Saturday, September 22, 2012

A Portrait of the Adam Levin as a Young Man

In the 30th in a series of posts on 2012 short story collections entered for The Story Prize, Adam Levin, author of Hot Pink (McSweeney's Books), discusses how his teenage desire to have a girlfriend fostered a career.

What made you want to become a writer?
In fourth grade, I wanted to become a guy with a girlfriend, which I thought you became by getting in fistfights, having long hair in back with short hair on top, making lewd gestures at teachers whose backs were turned, talking non-stop about video games, and drinking beer from the fridges in the garages of the fathers of like-minded friends while those fathers were at work. With the exception of having become a guy with a girlfriend, I had accomplished all of the above by seventh grade, during which I noticed that the girls in whom I found myself most interested liked musicians, and I determined that I wanted to become a guitarist.

For three years thereafter, I was a terrible guitarist—a power-chordist, really—who told himself he’d eventually get better, but I never got better and, upon realizing that I would continue to never get better, I discovered that, all along, the thing I’d really wanted to become was a bassist.

Almost overnight, I became a passable bassist, and by my junior year of high school, I was practicing for at least a couple hours every day, by myself or with bands. Playing in these bands impressed some of the girls in whom I found myself most interested—one girl in particular—and at last I became a guy with a girlfriend. When college started, though, the bands fell apart, my girlfriend tired of me, and though I started new bands and dated other girls, the other girls tired of me as had that first one, and the people with whom I’d started the new bands repeatedly failed to show up to practice.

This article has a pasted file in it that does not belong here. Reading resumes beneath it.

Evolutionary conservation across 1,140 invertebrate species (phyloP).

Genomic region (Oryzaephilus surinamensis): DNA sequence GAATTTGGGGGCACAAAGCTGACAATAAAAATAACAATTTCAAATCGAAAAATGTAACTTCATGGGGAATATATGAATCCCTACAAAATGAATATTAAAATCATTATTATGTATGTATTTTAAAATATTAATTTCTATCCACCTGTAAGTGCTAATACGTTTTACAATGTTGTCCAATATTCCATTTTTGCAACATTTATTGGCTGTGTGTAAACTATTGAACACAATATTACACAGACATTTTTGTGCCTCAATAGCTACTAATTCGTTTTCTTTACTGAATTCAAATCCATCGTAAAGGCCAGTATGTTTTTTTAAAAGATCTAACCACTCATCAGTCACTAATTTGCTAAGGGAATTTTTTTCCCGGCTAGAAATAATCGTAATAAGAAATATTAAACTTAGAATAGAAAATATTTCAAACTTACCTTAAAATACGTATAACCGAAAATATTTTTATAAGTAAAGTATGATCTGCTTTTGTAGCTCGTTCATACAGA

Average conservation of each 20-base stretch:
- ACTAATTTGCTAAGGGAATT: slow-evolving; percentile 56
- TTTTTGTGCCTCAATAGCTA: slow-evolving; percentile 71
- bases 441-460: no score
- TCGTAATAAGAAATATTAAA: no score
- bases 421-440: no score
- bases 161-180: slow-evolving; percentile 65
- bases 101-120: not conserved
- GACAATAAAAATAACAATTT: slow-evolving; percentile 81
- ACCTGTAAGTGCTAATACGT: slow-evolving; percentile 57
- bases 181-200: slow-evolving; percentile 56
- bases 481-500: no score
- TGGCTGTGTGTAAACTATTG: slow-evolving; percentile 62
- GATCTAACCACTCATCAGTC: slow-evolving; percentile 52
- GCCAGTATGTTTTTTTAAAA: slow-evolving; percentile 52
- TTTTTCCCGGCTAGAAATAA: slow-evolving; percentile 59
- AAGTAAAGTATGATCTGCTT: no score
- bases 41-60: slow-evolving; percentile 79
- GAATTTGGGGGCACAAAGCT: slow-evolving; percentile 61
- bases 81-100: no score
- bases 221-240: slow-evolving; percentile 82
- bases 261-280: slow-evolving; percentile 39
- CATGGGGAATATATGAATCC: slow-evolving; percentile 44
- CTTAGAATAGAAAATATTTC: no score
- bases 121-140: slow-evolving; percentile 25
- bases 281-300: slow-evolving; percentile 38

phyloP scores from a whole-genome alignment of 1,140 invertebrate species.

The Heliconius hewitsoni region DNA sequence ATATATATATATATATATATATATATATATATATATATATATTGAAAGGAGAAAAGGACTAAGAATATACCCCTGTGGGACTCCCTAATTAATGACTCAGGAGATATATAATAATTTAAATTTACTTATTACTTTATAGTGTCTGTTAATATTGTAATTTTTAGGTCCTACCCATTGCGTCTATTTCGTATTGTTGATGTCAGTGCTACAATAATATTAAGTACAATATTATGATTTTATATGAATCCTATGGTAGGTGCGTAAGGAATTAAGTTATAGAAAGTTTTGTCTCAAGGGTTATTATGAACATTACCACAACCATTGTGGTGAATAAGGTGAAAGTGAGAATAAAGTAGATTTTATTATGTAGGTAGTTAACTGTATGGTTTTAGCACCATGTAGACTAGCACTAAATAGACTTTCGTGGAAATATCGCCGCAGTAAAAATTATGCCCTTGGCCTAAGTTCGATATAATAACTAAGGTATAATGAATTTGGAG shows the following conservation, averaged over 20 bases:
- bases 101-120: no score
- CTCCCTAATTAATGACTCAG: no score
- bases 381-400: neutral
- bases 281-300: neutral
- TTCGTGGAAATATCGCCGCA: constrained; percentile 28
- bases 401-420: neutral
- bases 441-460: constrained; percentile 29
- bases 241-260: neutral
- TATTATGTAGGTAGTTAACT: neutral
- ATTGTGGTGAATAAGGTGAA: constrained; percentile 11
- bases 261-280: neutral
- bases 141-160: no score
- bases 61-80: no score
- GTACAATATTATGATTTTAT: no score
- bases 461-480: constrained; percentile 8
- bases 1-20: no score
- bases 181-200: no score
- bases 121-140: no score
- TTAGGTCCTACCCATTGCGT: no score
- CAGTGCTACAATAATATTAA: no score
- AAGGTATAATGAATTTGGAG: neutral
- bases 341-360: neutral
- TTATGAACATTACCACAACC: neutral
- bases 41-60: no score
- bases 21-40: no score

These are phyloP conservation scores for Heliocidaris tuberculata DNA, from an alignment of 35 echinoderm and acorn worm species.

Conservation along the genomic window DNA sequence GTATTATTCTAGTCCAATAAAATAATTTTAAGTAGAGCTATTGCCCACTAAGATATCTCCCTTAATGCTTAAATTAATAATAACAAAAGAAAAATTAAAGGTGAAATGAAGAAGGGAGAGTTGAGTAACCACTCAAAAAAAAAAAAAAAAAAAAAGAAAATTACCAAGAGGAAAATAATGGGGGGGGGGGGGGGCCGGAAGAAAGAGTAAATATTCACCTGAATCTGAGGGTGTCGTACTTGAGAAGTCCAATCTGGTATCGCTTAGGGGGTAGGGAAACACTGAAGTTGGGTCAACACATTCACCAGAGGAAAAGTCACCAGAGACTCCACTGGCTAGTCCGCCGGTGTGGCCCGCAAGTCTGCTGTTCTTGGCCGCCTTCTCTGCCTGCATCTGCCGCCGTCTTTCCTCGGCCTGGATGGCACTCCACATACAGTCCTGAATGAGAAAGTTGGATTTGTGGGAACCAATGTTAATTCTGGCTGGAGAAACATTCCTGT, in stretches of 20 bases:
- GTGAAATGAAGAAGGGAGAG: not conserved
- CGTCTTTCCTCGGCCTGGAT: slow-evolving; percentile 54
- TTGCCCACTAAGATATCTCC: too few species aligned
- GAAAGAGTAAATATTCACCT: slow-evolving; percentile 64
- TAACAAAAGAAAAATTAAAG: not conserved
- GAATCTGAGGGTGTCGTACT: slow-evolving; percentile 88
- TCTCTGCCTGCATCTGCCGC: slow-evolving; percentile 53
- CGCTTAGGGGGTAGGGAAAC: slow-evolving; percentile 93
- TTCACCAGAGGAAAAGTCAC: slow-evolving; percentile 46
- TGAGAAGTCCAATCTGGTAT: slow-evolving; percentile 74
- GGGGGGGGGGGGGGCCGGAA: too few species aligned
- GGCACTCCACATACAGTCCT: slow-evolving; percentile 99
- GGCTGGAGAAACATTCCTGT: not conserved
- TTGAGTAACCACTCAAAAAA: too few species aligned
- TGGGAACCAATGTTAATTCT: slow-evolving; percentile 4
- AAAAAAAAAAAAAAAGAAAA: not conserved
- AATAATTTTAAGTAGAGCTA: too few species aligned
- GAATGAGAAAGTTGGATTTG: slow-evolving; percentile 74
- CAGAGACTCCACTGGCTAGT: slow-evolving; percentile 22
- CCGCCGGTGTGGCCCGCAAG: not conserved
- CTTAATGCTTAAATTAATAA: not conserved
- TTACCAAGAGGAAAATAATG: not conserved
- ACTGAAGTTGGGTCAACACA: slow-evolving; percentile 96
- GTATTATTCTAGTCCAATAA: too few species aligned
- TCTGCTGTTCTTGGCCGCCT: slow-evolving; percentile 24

By that point I’d spent a few years thinking of myself as an artist, which, to me at least, meant something along the lines of “a person whose worth as a human being is measured by what he makes,” and because bassists (let alone merely passable bassists) can’t do a whole lot on their own in terms of making songs, and because songs were the kind of art by which whose making my worth as a human being was measured (by me), and because it appeared that I couldn’t rely on others to help me make songs, I determined that I either had to learn another instrument, settle on being worthless for the rest of my life, or become a different kind of artist. I was too full of myself to settle on being worthless, too impatient to learn another instrument, too dull-eyed and lazy to learn to paint or sculpt, and was possessed of an inexplicable and completely ignorant contempt for photography and acting the both. I’d been writing fiction since I was five years old, though. I had read a lot of it, too, been moved by it, and knew you didn’t need anyone else to help you make it. Furthermore, it occurred to me that many of the girls I’d spent so much time trying to impress were also great readers, and I saw that, all along, what I’d really wanted to become was a writer.